Now that you are aware of the problems that can arise from your toddler grinding their teeth at night, you are no doubt wondering how you can prevent or stop your little one from grinding down his or her baby teeth. Well, here are a few tips that we hope you are going to find useful:

Establish a bedtime routine

You shouldn’t underestimate the power of a relaxing bedtime routine. If your child is experiencing stress and anxiety for whatever reason, finding ways to help your child wind down and relax before bedtime can prove the key to stopping your child’s teeth grinding.

Here are a few ideas you can incorporate into your child’s bedtime routine: Giving your child a gentle massage, pouring a warm bath, playing some soft and gentle music, and reading your child’s favorite book. All of these things can help your child’s mind and body relax and calm down before falling asleep. As result, your child will have released any tension he or she is carrying from the day.


A good way to alleviate some of your child’s teeth grinding is to gently massage your child’s gums. This is an effective and natural way of alleviating teething pain with immediate effect.

Counterpressure that is more diffused and spread out can really take some of the sting out of the shooting pains your toddler is experiencing as a result of the teeth pushing up through the gums.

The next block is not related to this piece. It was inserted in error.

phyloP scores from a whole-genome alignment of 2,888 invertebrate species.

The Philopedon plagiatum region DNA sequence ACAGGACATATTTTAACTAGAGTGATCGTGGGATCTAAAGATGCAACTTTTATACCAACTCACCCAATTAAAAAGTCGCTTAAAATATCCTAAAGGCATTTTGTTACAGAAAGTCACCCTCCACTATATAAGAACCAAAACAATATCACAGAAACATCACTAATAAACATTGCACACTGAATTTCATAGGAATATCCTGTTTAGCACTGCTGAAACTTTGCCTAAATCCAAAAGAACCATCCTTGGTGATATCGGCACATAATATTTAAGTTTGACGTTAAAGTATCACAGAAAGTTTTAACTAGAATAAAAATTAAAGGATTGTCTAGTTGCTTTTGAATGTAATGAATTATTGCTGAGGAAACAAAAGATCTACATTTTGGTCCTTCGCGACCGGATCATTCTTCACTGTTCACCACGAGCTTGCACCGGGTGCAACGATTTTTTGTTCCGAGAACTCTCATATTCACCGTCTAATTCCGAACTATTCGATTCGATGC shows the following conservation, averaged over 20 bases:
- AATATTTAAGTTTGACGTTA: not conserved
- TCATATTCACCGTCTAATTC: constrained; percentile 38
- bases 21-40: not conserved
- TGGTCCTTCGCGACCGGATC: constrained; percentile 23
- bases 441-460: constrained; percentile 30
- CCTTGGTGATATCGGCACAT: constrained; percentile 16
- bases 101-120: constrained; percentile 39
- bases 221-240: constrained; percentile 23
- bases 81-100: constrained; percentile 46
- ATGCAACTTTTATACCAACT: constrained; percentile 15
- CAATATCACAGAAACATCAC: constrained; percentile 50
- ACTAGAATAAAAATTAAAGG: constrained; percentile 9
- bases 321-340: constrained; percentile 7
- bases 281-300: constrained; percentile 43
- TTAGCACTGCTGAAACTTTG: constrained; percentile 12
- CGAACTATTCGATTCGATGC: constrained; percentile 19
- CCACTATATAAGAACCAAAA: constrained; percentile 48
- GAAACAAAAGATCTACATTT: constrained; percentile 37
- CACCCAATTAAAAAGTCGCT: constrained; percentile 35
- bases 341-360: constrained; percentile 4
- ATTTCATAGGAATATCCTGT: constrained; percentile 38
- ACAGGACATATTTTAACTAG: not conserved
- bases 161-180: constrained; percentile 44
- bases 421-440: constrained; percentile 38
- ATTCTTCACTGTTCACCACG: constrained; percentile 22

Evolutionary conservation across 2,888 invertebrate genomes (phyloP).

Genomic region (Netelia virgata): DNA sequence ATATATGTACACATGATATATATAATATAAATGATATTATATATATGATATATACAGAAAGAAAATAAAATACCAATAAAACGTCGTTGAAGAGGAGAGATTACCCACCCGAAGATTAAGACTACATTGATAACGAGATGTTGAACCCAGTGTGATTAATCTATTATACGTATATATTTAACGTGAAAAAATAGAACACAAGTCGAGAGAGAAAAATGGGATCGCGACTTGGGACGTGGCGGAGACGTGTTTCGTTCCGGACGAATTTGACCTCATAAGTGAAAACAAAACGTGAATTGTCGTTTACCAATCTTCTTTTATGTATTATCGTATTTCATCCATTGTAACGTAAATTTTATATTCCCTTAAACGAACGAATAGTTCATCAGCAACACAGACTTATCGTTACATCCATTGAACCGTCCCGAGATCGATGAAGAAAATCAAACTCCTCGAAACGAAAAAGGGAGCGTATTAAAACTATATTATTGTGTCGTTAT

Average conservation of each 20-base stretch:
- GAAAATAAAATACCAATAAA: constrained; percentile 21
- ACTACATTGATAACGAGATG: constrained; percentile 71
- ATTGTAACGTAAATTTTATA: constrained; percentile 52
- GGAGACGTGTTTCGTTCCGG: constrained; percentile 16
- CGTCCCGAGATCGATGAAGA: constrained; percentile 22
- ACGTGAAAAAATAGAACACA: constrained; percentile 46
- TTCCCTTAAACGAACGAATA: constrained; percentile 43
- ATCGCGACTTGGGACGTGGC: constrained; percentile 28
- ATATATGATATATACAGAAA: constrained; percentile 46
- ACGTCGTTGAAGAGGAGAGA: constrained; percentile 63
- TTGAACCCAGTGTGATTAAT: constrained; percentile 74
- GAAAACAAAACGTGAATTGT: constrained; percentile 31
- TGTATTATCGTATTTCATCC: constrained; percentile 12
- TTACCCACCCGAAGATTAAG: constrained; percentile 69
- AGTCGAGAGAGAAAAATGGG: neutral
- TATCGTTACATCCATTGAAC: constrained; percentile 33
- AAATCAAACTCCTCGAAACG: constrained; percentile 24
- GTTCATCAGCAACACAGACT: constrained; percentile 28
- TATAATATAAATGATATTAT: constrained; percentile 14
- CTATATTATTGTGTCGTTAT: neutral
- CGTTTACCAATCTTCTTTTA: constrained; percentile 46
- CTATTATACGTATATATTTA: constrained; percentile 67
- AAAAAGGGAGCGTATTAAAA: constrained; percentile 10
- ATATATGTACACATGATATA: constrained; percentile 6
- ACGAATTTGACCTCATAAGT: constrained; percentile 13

Mouth guard

In more severe cases, it may be necessary for your child to wear a night guard to prevent damage to the teeth.

Excessive and forceful teeth grinding can cause teeth to fracture, break or simply be worn down much quicker than they should be. Wearing a mouth guard at night can help prevent dental issues and clenching that may damage bot they detest and jaw joints

Teeth realignment

Children with misaligned teeth tend to grind them much more than children whose teeth are well-positioned.

If your child’s teeth are either impacted or misaligned, get your child’s dentist to suggest the best corrective treatment.

Dr Febin Mary George - Editor

With more than 10 years as a dental surgeon, Dr Febin Mary George is passionate about educating consumers around the world to help look after their teeth.

She completed her Bachelor of Surgery at the Century Institute of Dental Science and Research Centre in 2010.

Alongside editing the International Journal of Dental Clinics she has also written for major publications including Thrive Global.